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Pogačar faced a variety of questions during Monday’s rest-day press teleconference, and one question concerned the believability of his progress at this year’s race — namely, how Pogačar could silence those who doubt that he is racing clean.
“I think we have many controls to prove them wrong,” Pogačar said. “I know, for example, that yesterday, I had three controls in one day – two before the stage and one after. So I think that gives enough weight to prove them wrong.”
Whether Pogačar’s words provided adequate answers to his detractors is yet to be seen.
Questions about doping are common at the Tour de France, and a dominant leader is often asked to prove the validity of his performance. During the Tour’s first rest-day press conference in 2014 Vincenzo Nibali was asked about doping, and his connection to then Astana team manager, convicted doper Alexander Vinokourov. A year later, Chris Froome faced similar questions after he seized the yellow jersey twice in the first week, and then crushed his nearest opponents on the stage 10 summit finish to La Pierre-Saint Martin.
In 2019 Patrick Lefevere, manager of Deceuninck-Quick-Step, chirped back at journalists who asked whether fans could believe in the eye-popping ride of his young star, Julian Alaphilippe, after Alaphilippe won two stages and refused to relinquish the yellow jersey.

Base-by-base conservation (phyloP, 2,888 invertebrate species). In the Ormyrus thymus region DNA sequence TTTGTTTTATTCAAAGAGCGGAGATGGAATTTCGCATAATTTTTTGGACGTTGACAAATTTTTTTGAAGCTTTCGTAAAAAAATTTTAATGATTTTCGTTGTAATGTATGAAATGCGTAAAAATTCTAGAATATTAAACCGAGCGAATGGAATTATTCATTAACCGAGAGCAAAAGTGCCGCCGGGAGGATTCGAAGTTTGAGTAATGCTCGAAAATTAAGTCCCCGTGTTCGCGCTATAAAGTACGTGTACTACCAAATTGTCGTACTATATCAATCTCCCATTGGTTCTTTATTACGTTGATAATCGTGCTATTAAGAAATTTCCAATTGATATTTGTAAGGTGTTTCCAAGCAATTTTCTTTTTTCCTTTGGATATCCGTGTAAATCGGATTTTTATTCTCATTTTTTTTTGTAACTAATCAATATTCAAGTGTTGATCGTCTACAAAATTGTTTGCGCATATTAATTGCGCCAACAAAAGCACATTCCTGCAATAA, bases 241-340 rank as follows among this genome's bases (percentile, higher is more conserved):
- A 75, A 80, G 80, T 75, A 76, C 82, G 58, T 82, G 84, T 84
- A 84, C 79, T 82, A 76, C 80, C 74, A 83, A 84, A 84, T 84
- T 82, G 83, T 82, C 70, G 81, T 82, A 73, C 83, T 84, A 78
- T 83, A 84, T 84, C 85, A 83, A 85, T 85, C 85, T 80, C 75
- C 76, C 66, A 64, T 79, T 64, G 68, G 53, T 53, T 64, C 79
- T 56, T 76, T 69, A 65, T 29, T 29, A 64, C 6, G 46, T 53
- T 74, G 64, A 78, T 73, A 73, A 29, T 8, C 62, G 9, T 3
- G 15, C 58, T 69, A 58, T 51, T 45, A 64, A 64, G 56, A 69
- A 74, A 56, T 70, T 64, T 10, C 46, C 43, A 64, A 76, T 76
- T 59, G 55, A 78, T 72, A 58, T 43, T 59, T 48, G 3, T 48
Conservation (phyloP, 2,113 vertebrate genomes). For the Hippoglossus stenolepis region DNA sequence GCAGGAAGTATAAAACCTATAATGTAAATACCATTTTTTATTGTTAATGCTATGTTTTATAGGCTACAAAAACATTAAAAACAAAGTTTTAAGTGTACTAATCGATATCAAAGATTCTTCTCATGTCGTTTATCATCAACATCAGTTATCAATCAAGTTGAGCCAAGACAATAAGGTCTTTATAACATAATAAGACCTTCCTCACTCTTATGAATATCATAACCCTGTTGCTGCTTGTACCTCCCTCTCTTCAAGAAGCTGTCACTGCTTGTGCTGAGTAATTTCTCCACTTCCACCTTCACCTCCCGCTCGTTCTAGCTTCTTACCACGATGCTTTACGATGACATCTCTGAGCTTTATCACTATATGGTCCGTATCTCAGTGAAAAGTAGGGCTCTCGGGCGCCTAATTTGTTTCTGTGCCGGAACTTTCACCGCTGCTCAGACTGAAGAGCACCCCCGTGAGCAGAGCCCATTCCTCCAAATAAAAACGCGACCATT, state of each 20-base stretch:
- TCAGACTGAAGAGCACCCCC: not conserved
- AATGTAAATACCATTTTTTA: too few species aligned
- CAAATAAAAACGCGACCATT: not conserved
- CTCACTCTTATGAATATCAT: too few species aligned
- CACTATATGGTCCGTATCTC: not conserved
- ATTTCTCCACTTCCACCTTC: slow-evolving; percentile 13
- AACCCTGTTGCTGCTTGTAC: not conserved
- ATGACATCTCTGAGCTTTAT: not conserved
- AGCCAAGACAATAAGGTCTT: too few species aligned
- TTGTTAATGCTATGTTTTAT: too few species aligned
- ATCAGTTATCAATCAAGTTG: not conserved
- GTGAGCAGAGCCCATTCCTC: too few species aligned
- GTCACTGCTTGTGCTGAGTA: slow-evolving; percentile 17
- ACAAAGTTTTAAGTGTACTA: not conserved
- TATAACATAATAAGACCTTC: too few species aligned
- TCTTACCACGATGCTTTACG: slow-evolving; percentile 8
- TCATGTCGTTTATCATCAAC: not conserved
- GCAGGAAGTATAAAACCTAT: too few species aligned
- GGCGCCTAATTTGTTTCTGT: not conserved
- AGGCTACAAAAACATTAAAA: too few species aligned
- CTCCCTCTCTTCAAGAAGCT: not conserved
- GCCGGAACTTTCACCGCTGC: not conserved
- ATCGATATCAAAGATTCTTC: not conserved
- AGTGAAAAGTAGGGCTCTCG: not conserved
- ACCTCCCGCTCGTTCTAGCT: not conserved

“Someone who is tested every evening, and who often does blood tests in the morning… if someone thinks he’s suspicious, that says a lot about the people who are saying that,” Lefevere said at the time. “It means their intelligence is lower than their feet, and certainly not in their head.”
As the defending champion, Pogačar has dominated the opening week of the race. He’s won one stage and he currently holds the yellow jersey by 2:01 over Australian Ben O’Connor (AG2R-Citröen), even though his margin has felt greater at times. Pogačar has attacked relentlessly in the Alps, dropping his top rivals again and again.
Pogačar’s press conference on Monday included dozens of members of the international press, as well as reporters and media outlets from Slovenia, and the conference itself was split between English and Slovenian.
Pogačar said that the opening crashes had obviously impacted the dynamics of the race, and cost his rivals plenty of energy and time. Meanwhile, he felt he made it through the calamitous opening week unscathed.
He said he was not surprised by his own performance up to this point in the race.
“I’m pretty happy with how my shape is,” he said. “I did expect something like this [from] my numbers. But this Tour has been really difficult from the start with a lot of crashes and for sure it affected a lot of riders. That also cost them a lot of energy probably. I was almost untouched, I just had one crash, really small, so it didn’t affect me.”
He also said he’s felt motivated to prove himself as a top Tour de France champion and to show that his victory in 2020 was not simply the result of one good individual time trial.
“Really one of the biggest motivations was to show it was not a one-time thing to win the Tour just based on one time trial,” Pogačar said. “I wanted to be good again this year. All the race I’m motivated to prove myself and show the world what I can do.”